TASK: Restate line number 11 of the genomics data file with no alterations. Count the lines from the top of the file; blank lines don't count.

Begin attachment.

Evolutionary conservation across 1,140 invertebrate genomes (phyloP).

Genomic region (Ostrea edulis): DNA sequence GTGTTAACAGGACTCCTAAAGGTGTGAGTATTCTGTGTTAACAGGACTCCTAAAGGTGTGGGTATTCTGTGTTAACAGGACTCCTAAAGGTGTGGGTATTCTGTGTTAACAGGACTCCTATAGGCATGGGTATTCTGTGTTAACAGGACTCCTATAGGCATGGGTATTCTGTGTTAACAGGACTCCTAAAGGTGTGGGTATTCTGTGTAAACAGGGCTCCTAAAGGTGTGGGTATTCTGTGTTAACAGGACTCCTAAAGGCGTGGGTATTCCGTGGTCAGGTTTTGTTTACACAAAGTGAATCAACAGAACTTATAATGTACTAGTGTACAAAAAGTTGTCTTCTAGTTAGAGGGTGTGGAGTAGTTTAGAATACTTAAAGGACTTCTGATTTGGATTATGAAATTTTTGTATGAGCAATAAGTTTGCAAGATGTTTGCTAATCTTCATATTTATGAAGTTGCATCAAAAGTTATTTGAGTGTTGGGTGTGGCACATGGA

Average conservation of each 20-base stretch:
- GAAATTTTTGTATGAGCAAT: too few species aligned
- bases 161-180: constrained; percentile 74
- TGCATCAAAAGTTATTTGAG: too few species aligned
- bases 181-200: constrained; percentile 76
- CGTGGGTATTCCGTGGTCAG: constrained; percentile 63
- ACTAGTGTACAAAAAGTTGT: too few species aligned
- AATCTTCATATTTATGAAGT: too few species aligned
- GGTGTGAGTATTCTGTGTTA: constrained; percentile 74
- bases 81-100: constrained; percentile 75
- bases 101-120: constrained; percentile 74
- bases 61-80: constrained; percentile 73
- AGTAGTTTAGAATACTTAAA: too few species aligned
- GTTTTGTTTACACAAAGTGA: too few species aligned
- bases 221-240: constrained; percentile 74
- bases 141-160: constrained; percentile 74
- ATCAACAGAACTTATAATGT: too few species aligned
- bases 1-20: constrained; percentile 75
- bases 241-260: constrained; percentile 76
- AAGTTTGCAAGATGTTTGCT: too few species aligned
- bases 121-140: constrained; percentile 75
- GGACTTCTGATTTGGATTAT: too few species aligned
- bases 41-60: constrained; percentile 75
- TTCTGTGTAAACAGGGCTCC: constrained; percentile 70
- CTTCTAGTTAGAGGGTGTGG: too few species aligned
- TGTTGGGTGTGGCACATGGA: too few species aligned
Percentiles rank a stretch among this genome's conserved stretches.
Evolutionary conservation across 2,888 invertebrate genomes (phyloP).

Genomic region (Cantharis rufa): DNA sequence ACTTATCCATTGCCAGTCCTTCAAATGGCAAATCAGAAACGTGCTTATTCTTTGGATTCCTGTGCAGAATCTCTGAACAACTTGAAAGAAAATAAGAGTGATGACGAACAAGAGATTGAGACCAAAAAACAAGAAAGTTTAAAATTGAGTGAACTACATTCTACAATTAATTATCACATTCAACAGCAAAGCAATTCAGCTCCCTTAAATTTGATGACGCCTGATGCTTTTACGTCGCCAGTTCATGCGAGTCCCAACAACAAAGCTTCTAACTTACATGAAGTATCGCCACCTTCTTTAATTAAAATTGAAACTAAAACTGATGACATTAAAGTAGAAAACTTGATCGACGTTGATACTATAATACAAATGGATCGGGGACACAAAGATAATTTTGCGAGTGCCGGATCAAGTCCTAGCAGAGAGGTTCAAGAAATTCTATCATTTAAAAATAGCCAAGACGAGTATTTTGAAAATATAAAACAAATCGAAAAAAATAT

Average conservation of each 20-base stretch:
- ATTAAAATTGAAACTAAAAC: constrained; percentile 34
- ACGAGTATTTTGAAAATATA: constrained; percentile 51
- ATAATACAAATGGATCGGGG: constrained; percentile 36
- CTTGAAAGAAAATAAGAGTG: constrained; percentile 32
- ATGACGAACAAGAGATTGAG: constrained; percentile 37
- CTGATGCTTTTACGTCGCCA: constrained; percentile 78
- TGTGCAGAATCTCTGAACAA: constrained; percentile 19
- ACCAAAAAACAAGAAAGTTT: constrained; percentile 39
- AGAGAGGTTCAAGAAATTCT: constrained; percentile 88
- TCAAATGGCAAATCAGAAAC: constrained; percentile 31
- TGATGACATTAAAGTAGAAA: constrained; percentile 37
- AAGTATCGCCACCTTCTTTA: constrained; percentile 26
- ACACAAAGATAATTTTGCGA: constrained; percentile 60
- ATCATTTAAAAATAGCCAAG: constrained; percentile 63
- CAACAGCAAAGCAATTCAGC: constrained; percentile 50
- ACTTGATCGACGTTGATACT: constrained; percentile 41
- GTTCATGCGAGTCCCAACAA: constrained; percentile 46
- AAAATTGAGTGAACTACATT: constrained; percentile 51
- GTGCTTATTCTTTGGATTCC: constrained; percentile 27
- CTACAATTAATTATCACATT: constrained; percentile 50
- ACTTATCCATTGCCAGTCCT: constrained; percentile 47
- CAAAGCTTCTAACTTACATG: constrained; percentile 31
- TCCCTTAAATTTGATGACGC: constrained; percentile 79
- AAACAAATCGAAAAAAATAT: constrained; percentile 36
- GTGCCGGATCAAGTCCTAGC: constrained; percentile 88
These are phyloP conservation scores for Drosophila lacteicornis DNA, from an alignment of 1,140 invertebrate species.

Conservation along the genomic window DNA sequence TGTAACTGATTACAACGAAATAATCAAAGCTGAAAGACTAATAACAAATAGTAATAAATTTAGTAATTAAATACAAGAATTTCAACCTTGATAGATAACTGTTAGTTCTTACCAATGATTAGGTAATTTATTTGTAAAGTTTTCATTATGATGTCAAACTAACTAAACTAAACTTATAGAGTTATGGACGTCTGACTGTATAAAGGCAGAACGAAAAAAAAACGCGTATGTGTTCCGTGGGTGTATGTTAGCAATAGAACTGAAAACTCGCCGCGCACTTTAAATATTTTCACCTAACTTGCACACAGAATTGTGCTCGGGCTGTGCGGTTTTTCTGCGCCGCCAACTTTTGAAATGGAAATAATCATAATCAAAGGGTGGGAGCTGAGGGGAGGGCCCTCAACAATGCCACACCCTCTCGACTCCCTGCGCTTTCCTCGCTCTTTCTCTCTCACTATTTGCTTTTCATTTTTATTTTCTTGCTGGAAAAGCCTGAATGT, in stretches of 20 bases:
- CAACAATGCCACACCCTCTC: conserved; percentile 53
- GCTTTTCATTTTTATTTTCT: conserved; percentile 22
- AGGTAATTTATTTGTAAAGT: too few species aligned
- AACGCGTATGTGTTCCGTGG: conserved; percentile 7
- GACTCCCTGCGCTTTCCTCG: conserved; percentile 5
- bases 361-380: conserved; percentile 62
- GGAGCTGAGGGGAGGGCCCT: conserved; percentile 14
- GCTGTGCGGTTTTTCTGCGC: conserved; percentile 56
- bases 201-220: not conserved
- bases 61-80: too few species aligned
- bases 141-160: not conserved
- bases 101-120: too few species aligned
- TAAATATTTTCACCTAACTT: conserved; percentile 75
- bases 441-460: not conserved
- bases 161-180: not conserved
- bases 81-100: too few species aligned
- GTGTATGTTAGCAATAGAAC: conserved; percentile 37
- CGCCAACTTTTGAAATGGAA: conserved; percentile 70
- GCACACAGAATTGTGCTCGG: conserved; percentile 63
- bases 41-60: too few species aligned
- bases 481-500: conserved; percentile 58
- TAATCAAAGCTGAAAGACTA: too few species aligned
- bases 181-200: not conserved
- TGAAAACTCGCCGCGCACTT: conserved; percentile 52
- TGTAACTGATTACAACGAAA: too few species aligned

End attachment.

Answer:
- GGTGTGAGTATTCTGTGTTA: constrained; percentile 74